As Irish inheritance goes, this box would have been inherited by the first son of John, then the first son of that son and so on, on down the line.

But something is amiss…

John McElmoyle, Sr. had five living children proven by his 1811 Will.[2]

The first son would be James, who according to the McElmoyle Family Papers[3] was “single, may have been an invalid” and “deaf and dum”.[4]. The 1850 Census of York County, South Carolina lists him as living with his brother Daniels’ Widow Elizabeth, her new husband John D. Boyd, and his niece Harriet E. McElmoyle. John Getty’s, also listed, must be related to his brother Daniels’ daughter Mary Adaline McElmoyle Gettys.

So it seems James would have no male heirs to leave the box to.

The next son, Daniel has plenty of heirs. He dies early, his Widow remarries and the children are raised by their step-father. They might have had the box.

Daughter Margaret McElmoyle has no information suggesting she lived and breathed other than her 1812 inheritance from her father.

McELMOYLE SR., JOHN of York District, signed December 11, 1811
Wife: Mary
Sons: James and John, the plantation containing 200 acres.
Son: David, 140 acres on Turkey Creek, purchased from Abraham Livingston.
Daughter: Margaret McElmoile, the lease of 70 acres Indian land purchased from John White.
Son: Daniel
Executors: John McClenchan
Witnesses: Isaac McFaddin, Thos. Faris, Mary Polk
Proven: 22 Apr 1812[5]

John McElmoyle, Jr., “…believed to be the youngest, remained single and is believed buried at Rose Hill Cem. in York, SC as J.C. McElmoyle, died Feb. 2, 1884 aged 84 yrs.” This, again, is from the McElmoyle Family Papers. He does not appear to marry and lives with a niece in Census records from 1860 to 1880.

And then there is David, who like his sister Margaret, has no information suggesting he lived and breathed other than his 1812 inheritance from his father.

In John Sr.’s Will he divides his land, his livestock, farm implements, Negroes, and even specific pots and kitchen items, but nowhere in his will does he bequeath the box. There is this statement: “All the rest of my farming utensils and plantation and all my property not above mentioned, I give and bequeath jointly to my wife and two sons James and John.”

So John or James inherited the box and that is how it ended up in the attic of that McElmoyle descendant in Greenville, SC. But…

That McElmoyle Descendants great grand father was, according to the McElmoyle Family Papers, “probably a cousin [to John] who may have immigrated at later date. He too is buried at Bethesda…Do not confuse his descendants with Daniel son of John Mc. Senior.” How on earth would a descendant of a cousin of the John McElmoyle, Sr. family inherit the box and it’s contents?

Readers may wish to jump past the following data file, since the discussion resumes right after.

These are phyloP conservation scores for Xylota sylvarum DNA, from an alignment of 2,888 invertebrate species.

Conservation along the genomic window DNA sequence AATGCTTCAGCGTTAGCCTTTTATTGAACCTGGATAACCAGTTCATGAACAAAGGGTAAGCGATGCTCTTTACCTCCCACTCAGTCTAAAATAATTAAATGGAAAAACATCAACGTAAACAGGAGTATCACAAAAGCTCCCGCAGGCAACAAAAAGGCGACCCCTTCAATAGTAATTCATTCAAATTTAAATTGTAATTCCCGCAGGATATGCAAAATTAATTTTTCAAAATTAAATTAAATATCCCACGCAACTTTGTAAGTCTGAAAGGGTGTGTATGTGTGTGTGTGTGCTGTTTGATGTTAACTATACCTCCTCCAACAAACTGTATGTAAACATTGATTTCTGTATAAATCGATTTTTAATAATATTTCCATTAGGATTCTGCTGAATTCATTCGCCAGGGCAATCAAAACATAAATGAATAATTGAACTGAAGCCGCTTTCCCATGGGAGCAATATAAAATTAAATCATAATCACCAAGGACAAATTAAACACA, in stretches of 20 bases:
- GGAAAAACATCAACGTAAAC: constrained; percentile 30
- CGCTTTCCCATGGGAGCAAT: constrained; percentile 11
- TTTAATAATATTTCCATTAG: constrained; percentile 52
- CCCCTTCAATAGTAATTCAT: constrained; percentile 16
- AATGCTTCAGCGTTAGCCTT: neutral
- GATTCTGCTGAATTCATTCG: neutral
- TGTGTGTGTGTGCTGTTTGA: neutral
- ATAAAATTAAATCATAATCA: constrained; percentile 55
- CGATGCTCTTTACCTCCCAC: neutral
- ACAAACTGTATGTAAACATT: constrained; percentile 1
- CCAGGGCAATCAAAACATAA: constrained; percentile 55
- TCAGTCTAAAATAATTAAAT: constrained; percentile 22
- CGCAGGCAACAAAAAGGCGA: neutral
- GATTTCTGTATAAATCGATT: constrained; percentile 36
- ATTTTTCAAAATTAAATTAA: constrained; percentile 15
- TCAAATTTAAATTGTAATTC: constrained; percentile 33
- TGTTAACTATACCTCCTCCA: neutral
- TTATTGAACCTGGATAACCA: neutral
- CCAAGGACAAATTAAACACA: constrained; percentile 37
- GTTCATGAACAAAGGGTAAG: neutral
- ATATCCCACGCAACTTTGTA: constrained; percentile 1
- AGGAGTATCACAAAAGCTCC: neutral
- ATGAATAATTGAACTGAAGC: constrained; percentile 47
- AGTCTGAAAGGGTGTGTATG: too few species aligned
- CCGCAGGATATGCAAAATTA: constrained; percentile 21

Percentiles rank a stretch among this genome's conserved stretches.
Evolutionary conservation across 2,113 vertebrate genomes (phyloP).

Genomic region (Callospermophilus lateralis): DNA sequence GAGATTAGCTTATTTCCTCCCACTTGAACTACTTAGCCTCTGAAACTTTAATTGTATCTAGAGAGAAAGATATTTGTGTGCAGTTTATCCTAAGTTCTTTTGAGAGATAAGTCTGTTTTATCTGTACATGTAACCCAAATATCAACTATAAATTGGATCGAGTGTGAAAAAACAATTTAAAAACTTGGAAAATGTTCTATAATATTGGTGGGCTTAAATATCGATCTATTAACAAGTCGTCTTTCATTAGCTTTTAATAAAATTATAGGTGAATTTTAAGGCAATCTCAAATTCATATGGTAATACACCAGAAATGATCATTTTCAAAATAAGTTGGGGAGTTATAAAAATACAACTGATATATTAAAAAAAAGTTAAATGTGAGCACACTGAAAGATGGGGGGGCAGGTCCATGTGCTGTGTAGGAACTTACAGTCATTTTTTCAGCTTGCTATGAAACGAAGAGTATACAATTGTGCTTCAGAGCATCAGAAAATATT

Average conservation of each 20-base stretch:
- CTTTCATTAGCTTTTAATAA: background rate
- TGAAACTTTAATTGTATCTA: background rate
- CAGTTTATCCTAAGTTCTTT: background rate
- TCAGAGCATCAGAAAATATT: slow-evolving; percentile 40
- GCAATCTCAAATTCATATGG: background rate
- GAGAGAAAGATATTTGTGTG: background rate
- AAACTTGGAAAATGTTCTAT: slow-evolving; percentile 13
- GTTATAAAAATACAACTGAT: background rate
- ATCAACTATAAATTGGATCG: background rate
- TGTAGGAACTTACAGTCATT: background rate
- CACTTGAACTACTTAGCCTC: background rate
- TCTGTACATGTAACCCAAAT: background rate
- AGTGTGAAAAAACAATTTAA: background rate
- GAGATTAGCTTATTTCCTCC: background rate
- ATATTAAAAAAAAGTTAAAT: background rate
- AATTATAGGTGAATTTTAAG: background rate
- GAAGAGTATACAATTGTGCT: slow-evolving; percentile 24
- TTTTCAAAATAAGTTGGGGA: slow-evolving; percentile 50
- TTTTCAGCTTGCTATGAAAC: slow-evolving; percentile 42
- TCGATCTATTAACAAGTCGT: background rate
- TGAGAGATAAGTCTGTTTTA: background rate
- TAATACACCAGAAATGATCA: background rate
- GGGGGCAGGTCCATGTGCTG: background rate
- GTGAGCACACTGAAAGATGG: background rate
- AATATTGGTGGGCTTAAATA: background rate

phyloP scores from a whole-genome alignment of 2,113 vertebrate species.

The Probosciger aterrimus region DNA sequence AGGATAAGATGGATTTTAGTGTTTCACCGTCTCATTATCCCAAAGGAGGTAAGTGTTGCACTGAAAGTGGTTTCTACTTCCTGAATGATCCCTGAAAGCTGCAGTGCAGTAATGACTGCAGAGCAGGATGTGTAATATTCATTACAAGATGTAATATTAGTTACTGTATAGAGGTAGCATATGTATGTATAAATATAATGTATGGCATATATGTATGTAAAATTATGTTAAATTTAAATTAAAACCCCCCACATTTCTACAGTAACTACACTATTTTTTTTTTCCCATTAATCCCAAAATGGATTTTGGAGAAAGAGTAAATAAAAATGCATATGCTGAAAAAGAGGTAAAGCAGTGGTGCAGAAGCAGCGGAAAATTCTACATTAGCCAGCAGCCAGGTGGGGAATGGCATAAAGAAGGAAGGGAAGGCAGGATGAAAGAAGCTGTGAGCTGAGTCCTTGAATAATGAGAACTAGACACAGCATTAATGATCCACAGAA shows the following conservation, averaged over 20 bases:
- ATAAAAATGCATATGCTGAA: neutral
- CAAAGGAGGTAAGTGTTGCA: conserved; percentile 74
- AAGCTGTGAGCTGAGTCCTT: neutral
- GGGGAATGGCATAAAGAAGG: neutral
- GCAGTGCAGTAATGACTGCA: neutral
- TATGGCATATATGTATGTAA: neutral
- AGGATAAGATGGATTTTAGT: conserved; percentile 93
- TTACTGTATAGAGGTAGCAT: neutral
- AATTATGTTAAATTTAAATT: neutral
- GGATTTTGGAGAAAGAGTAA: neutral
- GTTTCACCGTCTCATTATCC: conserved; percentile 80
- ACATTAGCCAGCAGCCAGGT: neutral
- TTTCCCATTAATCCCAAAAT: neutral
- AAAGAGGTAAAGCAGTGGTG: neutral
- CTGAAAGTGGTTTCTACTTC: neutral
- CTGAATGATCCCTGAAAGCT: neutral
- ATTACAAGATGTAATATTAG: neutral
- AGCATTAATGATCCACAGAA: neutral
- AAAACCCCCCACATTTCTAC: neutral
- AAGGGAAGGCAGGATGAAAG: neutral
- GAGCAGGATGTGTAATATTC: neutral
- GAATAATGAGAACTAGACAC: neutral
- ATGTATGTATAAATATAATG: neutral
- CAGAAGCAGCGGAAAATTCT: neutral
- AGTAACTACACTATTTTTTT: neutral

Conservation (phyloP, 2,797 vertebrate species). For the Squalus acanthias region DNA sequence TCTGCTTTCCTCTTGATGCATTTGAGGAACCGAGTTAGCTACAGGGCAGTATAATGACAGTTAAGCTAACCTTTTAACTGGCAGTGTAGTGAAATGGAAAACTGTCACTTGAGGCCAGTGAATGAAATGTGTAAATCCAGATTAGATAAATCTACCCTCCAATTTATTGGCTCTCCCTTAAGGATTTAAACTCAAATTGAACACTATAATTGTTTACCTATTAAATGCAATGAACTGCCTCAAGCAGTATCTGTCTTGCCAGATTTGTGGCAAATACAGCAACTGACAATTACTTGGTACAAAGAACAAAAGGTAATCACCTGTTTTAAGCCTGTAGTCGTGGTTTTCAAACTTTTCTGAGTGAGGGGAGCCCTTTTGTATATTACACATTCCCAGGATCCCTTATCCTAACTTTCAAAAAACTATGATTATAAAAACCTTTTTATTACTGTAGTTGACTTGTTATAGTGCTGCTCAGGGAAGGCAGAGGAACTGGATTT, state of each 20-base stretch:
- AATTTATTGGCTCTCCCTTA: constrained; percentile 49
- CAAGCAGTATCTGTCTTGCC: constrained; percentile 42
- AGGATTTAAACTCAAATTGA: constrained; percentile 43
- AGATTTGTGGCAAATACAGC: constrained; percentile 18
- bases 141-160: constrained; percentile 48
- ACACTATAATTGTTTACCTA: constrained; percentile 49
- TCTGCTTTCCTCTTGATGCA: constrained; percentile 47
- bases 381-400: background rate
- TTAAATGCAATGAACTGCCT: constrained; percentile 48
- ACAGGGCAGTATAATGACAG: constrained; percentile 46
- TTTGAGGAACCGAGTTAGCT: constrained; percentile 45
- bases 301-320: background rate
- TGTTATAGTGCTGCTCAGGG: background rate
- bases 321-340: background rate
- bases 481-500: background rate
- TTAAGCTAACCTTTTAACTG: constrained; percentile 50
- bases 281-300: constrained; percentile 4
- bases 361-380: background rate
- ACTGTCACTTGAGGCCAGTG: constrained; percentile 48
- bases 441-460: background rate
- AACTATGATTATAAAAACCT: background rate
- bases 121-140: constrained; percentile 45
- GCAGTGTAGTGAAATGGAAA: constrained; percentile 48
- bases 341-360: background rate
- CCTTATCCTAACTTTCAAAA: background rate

McElmoyle-4

That is the question.

To be continued…
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1.↑ McElmoyle Family Papers, p.1,No Author, 1978, NCR, Public Library of Charlotte & Mecklenberg County, Charlotte, North Carolina.
2.↑ McElmoyle, john (Sr.), Vol.1, 1770-1815, p. 466, Indexes to the county wills of South Carolina. York County Wills, p. 9, Mid-Continent Public Library, South Carolina – Probate records – Indexes.
3.↑ McElmoyle Family Papers, No Author, 1978, NCR, Public Library of Charlotte & Mecklenberg County, Charlotte, North Carolina.
4.↑ “United States Census, 1850,” database with images, FamilySearch (accessed 10 November 2015), James Mcelmoyl in household of John D Boyd, York county, York, South Carolina, United States; citing family 1496, NARA microfilm publication M432 (Washington, D.C.: National Archives and Records Administration, n.d.).
5.↑ McElmoyle, John (Sr.), Vol.1, 1770-1815, p. 466, Indexes to the county wills of South Carolina. York County Wills, p. 9, Mid-Continent Public Library, South Carolina – Probate records – Indexes.

Just Start

Oh to Start. Well that is what it all comes down to right? Nothing gets done unless you just start. Marc and I are doing just that.

We have known each other for a couple of years. He and I live in the same neighborhood. His sister is in my life “circle’s”. You know, those people you probably interact with at least weekly, but they aren’t really a “friend”. A neighbor who shares a fence, the fella at the butchershop you end up having long discussions with occasionally while shopping, the manager at your favorite store who patiently listened to a special request, made it happen and you always go out of your way to say hello.

So one afternoon when our paths crossed, Marc says to me, I hear you are into “Genealogy”. Oh, the conversation that followed. So now we…

…Just Start.